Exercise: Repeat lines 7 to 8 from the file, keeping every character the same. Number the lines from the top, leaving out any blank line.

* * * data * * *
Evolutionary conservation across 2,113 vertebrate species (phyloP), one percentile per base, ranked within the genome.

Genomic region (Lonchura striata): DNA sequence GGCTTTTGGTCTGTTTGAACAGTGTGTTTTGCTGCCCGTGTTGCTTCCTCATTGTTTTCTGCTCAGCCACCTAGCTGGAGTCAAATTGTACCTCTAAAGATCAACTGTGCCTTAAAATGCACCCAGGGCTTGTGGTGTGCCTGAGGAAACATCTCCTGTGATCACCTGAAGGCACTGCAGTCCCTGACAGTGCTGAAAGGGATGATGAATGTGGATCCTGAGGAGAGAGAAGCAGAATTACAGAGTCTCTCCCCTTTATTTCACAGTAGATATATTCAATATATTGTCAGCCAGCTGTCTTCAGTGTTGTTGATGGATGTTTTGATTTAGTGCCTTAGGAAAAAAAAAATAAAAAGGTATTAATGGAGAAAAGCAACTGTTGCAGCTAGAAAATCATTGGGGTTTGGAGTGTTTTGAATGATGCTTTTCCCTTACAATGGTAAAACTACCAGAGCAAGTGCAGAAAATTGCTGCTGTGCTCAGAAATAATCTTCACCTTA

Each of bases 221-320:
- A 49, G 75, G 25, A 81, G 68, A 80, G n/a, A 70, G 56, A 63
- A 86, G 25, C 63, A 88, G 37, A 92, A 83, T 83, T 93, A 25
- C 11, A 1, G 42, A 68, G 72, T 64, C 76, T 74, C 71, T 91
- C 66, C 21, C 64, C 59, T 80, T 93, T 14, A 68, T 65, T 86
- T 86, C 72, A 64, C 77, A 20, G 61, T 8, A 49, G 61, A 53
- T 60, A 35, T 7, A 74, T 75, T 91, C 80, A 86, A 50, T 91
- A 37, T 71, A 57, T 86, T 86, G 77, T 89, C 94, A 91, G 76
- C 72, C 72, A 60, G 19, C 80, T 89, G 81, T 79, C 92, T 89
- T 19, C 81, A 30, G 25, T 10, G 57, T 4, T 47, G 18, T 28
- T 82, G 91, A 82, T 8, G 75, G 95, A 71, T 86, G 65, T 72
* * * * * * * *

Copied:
- C 66, C 21, C 64, C 59, T 80, T 93, T 14, A 68, T 65, T 86
- T 86, C 72, A 64, C 77, A 20, G 61, T 8, A 49, G 61, A 53